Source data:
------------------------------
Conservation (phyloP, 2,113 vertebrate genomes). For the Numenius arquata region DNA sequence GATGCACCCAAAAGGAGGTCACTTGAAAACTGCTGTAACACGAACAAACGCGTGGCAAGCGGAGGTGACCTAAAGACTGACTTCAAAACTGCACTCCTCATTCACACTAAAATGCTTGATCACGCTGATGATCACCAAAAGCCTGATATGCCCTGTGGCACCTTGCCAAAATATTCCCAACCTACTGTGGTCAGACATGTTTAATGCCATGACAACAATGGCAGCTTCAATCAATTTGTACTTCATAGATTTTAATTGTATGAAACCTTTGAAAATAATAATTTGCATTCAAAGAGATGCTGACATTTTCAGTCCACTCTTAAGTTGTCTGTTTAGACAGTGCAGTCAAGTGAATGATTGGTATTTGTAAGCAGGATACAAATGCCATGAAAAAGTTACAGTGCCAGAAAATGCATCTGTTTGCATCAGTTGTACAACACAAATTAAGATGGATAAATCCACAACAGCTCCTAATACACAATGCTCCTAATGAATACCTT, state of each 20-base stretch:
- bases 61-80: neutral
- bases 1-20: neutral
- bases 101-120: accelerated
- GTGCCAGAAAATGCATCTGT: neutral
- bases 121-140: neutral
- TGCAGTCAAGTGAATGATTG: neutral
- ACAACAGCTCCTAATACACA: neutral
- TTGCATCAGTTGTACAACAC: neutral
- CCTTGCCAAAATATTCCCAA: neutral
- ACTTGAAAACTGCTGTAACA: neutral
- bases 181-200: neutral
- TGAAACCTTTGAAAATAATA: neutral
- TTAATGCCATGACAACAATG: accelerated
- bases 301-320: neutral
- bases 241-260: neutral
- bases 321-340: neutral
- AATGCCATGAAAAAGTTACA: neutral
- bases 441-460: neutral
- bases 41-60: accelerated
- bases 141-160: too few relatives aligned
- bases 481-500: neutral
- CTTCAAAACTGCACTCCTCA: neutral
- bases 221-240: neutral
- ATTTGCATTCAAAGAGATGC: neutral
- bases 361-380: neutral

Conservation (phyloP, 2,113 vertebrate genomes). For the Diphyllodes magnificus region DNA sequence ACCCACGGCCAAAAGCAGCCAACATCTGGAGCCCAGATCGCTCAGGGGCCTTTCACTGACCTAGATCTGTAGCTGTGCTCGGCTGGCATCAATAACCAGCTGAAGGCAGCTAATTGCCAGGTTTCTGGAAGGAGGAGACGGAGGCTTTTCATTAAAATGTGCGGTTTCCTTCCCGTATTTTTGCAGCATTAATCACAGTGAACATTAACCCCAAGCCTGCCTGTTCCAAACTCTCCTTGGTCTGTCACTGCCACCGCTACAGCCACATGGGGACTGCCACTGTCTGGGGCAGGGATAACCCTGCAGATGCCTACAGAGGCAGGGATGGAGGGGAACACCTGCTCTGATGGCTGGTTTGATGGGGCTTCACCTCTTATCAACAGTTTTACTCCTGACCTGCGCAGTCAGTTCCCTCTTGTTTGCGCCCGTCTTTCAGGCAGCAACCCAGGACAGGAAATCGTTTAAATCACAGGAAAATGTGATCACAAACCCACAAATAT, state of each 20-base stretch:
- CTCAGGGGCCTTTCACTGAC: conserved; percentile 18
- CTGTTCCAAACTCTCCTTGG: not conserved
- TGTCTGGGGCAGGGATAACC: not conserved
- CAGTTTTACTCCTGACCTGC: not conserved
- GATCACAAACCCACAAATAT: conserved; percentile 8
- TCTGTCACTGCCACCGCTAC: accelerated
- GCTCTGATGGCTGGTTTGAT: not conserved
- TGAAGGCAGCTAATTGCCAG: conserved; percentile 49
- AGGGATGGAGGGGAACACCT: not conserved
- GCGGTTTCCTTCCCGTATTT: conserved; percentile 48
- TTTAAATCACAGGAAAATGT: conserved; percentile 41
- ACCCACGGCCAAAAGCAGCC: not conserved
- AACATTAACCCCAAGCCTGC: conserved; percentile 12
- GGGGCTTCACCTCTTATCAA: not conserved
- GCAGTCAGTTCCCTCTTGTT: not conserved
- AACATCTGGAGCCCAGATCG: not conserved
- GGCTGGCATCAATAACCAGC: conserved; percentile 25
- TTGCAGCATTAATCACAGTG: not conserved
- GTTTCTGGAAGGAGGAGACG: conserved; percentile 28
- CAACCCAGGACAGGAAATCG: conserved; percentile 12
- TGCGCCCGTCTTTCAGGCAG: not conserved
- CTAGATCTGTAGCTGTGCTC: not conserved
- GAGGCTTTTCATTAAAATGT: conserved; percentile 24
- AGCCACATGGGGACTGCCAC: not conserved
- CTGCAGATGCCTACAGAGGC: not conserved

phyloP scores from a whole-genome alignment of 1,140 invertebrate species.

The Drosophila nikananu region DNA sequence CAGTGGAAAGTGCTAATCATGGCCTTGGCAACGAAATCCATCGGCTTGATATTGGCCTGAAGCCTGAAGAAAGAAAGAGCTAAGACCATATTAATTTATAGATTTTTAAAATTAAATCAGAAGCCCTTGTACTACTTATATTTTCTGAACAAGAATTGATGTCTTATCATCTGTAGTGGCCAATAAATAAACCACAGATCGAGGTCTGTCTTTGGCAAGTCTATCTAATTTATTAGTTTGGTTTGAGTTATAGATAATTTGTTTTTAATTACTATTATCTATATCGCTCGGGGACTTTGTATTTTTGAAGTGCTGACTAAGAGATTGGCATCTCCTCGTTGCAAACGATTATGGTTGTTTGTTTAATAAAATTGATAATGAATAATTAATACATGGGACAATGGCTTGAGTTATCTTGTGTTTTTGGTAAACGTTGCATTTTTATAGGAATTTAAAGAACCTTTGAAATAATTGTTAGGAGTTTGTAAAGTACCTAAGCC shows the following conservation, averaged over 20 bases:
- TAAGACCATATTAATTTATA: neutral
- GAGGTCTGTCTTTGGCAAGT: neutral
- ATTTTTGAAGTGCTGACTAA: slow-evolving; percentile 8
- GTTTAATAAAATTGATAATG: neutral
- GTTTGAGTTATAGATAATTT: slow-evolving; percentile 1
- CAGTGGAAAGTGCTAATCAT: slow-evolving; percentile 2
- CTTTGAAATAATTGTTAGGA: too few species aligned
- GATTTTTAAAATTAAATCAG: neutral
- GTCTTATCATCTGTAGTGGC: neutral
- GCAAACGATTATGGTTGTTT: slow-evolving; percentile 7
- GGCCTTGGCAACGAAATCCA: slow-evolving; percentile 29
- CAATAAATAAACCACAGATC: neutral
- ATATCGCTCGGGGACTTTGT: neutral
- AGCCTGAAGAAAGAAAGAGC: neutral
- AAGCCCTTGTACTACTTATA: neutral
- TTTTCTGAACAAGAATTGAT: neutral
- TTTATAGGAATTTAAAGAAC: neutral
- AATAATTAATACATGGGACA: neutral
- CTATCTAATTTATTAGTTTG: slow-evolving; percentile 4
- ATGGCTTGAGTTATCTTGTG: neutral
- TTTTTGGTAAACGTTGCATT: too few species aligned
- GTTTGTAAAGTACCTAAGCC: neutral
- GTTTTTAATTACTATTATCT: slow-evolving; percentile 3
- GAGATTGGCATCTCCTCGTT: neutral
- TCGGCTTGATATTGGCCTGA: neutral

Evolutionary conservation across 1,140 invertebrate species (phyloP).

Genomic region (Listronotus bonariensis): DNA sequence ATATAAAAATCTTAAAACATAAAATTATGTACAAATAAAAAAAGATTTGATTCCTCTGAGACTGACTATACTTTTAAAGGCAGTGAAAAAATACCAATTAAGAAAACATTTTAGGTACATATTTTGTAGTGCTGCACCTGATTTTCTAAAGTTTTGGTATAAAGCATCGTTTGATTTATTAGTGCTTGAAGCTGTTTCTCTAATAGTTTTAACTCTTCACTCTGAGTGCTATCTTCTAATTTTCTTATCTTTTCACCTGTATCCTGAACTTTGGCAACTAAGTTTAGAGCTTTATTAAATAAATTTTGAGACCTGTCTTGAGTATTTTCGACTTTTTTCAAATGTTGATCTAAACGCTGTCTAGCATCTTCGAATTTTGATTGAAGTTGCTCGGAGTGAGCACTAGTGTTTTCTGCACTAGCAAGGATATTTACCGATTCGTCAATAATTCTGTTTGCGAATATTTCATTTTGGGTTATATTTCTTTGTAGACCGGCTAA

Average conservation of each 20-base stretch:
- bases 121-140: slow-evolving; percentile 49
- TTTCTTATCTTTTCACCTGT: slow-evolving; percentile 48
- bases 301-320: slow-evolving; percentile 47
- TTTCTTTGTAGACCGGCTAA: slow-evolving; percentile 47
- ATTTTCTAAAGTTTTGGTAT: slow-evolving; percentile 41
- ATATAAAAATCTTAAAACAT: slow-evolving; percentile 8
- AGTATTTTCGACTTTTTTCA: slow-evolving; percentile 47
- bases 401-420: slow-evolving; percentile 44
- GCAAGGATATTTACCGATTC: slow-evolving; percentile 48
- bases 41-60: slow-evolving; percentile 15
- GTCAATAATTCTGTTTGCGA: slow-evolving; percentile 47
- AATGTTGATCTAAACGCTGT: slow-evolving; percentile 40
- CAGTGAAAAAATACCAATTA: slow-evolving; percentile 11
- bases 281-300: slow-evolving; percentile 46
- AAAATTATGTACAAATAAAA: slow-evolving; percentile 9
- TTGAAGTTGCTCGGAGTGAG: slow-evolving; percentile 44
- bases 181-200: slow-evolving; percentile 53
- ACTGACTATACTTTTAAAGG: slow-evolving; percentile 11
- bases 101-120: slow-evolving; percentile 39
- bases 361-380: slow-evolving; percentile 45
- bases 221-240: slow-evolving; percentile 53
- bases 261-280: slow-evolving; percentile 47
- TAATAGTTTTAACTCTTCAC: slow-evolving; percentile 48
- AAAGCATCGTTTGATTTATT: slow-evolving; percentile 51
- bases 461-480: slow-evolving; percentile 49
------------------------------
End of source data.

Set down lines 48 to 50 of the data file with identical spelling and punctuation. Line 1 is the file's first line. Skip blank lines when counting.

- TGCGCCCGTCTTTCAGGCAG: not conserved
- CTAGATCTGTAGCTGTGCTC: not conserved
- GAGGCTTTTCATTAAAATGT: conserved; percentile 24